Mechanical and handmade carpets
The term carpet comes from Old Italian carpita, carpire meaning to pluck. The term carpet is often used interchangeably with the term rug. Some define a carpet as stretching from wall to wall. Another definition treats rugs as of lower quality or of smaller size, with carpets quite often having finished ends.
Historically the word was also used for table and wall coverings, as carpets were not commonly used on the floor in European interiors until the 18th century, with the opening of trade routes between Persia and Western Europe.
Information taken from the carpet service Markovic
Carpets made of synthetic materials
Nylon is the most common material for construction of carpets. Both nylon 6 and nylon 6-6 are used. Nylon can be dyed topically or dyed in a molten state (solution dying). Nylon can be printed easily and has excellent wear characteristics. In carpets Nylon tends to stain easily because it possesses dye sites on the fibre. These dye sites need to be filled in order to give Nylon any type of stain resistance. As nylon is petroleum-based it varies in price with the price of oil.
Polypropylene is used to produce carpet yarns because it is inexpensive. It is difficult to dye and does not wear as well as wool or nylon. Polypropylene is commonly used to construct Berber carpets. In this case, polypropylene is commonly referred to as olefin. Large looped olefin Berber carpets are usually only suited for light domestic use and tend to mat down quickly. Berber carpets with smaller loops tend to be more resilient and retain their new appearance longer than large looped Berber styles. Commercial grade level-loop carpets have very small loops, and commercial grade cut-pile styles are well constructed. When made with polypropylene these styles wear very well, making them very suitable for areas with heavy foot traffic such as offices. Polypropylene carpets are known to have good stain resistance but not against oil based agents. If a stain does set, it can be difficult to clean. Commercial grade carpets can be glued directly to the floor or installed over a 1/4 thick, 8-pound density padding. Outdoor grass carpets are usually made from polypropylene
Wool has excellent durability, can be dyed easily and is fairly abundant. When blended with synthetic fibres such as nylon the durability of wool is increased. Blended wool yarns are extensively used in production of modern carpet, with the most common blend being 80% wool to 20% synthetic fibre, giving rise to the term 80/20. Wool is relatively expensive and consequently a small portion of the market.
The polyester known as PET (polyethylene terephthalate) is used in carpet manufacturing in both spun and filament constructions. After the price of raw materials for many types of carpet rose in the early 2000s, polyester became more competitive. Polyester has good physical properties and is inherently stain-resistant because it is hydrophobic, and, unlike nylon, does not have dye sites. Colour is infused in a molten state (solution dyeing). Polyester has the disadvantage that it tends to crush or mat down easily. It is typically used in mid- to low-priced carpeting.Another polyester, PTT (Polytrimethylene terephthalate), also called Sorona or 3GT (Dupont)or Corterra (Shell), is a variant of PET. Lurgi Zimmer PTT was first patented in 1941, but it was not produced until the 1990s, when Shell Chemicals developed the low-cost method of producing high-quality 1,3 propanediol (PDO), the starting raw material for PTT Corterra Polymers.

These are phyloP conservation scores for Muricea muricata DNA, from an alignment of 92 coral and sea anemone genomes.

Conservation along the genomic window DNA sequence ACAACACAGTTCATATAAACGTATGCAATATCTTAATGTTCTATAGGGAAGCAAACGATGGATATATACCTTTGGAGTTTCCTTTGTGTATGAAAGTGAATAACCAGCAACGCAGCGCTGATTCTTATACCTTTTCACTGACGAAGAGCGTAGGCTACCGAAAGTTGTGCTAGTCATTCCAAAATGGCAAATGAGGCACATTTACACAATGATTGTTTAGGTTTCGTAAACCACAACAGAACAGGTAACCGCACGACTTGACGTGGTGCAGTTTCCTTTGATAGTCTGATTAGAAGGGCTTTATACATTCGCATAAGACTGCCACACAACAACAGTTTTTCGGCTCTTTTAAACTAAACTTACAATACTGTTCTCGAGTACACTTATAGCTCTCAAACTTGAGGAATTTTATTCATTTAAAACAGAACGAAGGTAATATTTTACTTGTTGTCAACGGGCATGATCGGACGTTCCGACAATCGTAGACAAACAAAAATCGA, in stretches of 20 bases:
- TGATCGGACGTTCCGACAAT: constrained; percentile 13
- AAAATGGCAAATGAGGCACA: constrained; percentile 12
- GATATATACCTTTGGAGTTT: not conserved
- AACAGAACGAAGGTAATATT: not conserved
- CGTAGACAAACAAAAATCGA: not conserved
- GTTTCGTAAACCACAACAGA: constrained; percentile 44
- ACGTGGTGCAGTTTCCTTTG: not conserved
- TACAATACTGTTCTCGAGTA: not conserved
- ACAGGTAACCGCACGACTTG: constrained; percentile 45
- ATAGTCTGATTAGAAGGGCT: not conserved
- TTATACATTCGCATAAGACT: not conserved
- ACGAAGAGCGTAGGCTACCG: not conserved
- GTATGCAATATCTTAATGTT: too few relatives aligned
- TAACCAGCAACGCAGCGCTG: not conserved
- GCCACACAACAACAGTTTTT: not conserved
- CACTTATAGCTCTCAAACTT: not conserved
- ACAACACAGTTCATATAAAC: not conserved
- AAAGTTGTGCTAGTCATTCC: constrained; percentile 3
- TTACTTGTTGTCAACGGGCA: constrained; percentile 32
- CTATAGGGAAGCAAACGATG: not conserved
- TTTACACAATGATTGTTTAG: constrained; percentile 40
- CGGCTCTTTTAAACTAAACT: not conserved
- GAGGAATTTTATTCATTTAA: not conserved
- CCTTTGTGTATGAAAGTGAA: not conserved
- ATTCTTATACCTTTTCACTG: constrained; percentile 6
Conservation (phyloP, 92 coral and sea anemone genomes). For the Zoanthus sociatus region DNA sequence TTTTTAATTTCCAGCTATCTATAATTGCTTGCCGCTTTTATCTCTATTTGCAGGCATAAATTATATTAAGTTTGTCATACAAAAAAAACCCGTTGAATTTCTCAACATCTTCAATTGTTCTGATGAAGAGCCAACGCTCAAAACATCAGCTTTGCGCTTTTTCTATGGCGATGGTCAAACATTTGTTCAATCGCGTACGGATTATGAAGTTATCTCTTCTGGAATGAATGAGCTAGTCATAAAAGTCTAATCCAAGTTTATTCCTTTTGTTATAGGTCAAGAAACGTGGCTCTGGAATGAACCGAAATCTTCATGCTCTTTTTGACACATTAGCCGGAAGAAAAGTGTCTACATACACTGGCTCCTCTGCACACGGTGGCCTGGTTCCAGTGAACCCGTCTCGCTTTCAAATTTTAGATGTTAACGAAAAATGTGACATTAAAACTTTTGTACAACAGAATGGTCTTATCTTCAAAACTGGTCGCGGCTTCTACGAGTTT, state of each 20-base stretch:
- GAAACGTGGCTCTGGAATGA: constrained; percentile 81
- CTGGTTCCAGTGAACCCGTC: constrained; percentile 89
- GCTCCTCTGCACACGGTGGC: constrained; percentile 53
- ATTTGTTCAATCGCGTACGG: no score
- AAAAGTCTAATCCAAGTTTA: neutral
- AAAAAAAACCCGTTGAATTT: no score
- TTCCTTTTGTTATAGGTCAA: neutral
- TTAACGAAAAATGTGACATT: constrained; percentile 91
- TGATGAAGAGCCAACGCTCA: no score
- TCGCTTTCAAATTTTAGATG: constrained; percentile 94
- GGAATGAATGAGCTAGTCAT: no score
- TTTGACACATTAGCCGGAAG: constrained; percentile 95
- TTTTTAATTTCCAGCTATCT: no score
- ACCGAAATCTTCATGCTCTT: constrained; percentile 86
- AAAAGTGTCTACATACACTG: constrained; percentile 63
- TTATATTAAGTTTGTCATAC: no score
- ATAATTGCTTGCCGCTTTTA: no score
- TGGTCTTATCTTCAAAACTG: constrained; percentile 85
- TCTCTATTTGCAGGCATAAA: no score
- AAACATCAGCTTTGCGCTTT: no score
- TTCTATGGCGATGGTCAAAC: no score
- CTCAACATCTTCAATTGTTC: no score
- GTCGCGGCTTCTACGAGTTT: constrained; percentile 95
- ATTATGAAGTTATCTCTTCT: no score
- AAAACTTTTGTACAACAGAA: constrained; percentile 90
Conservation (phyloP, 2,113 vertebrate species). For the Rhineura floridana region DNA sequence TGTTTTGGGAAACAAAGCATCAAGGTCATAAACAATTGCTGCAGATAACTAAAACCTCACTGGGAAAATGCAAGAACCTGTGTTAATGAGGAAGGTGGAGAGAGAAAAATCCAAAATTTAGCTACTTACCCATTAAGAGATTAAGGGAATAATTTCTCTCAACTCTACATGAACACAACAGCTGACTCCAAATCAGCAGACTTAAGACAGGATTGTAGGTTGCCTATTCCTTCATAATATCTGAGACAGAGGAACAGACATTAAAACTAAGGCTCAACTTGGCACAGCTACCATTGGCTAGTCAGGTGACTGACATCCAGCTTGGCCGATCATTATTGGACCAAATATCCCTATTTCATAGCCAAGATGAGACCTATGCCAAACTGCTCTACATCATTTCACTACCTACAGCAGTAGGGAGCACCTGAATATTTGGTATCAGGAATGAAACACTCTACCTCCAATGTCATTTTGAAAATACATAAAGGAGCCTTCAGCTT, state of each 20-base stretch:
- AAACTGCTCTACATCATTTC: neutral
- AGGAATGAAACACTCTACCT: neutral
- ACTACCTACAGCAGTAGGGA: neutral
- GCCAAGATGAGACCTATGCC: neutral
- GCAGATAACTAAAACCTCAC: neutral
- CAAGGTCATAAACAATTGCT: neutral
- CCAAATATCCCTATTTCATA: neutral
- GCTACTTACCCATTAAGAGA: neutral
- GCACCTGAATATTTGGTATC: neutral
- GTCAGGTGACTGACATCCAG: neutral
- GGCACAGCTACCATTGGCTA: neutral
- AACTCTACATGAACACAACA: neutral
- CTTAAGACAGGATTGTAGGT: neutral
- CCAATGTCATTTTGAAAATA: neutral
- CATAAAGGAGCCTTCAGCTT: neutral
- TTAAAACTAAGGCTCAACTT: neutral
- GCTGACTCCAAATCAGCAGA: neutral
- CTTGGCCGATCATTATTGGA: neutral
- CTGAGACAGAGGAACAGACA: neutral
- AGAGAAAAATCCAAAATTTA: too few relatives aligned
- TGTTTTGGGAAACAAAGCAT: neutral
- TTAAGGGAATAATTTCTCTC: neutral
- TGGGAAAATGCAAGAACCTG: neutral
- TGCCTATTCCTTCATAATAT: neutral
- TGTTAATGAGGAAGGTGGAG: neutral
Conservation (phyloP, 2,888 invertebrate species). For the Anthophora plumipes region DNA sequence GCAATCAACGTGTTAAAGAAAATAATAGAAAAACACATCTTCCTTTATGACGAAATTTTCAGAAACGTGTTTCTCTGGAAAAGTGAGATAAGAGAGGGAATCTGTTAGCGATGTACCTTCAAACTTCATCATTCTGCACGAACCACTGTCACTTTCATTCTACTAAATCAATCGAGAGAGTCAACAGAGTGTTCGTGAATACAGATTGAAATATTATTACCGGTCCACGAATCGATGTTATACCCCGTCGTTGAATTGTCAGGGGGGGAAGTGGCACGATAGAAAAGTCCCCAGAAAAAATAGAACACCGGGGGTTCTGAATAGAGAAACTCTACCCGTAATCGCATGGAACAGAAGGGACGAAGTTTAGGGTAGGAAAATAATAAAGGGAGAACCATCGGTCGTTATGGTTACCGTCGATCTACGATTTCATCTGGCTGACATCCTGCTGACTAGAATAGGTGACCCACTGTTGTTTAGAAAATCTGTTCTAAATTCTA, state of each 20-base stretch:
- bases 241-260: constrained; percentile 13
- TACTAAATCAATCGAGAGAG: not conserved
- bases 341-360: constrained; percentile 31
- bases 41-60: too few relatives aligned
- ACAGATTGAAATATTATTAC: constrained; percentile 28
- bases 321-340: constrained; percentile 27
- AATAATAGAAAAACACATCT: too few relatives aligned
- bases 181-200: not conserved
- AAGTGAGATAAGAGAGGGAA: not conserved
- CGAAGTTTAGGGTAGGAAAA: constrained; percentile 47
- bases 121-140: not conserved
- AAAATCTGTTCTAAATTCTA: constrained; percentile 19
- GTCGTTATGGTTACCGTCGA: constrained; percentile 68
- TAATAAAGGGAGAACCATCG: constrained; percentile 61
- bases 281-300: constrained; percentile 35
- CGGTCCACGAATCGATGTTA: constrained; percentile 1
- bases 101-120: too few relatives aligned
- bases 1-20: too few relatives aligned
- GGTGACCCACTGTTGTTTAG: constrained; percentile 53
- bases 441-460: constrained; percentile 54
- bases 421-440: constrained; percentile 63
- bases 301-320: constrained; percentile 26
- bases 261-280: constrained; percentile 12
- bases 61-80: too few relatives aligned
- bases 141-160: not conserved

Acrylic is a synthetic material first created by the Dupont Corporation in 1941 but has gone through various changes since it was first introduced. In the past Acrylic used to fuzz or pill easily, this happened when the fibres degraded over time and short strands broke away with contact or friction. Over the years Acrylics have been developed to alleviate some of these problems although the issues have not been completely removed. Acrylic is fairly difficult to dye but is colourfast, washable and has the feel and appearance of wool making it an ideal rug fabric.
Carpets made from natural fibers
The Persian carpet is a part of Persian (Iranian) art and culture. Carpet-weaving in Persia dates back to the Bronze Age.The earliest surviving corpus of Persian carpets come from the Safavid dynasty (1501–1736) in the 16th century. However, painted depictions prove a longer history of production. There is much variety among classical Persian carpets of the 16th and 17th century. Common motifs include scrolling vine networks,arabesques, palmettes, cloud bands, medallions, and overlapping geometric compartments rather than animals and humans. This is becauseIslam, the dominant religion in that part of the world, forbids their depiction. Still, some show figures engaged either in the hunt or feasting scenes. The majority of these carpets are wool, but several silk examples produced in Kashan survive.Iranian carpets are the finest in the world and their designs are copied by weavers from other countries as well. Iran is also the worlds largest producer and exporter of handmade carpets, producing three quarters of the worlds total output and having a share of 30% of worlds export markets. Iran is also the maker of the largest handmade carpet in history, measuring 60,546 square feet.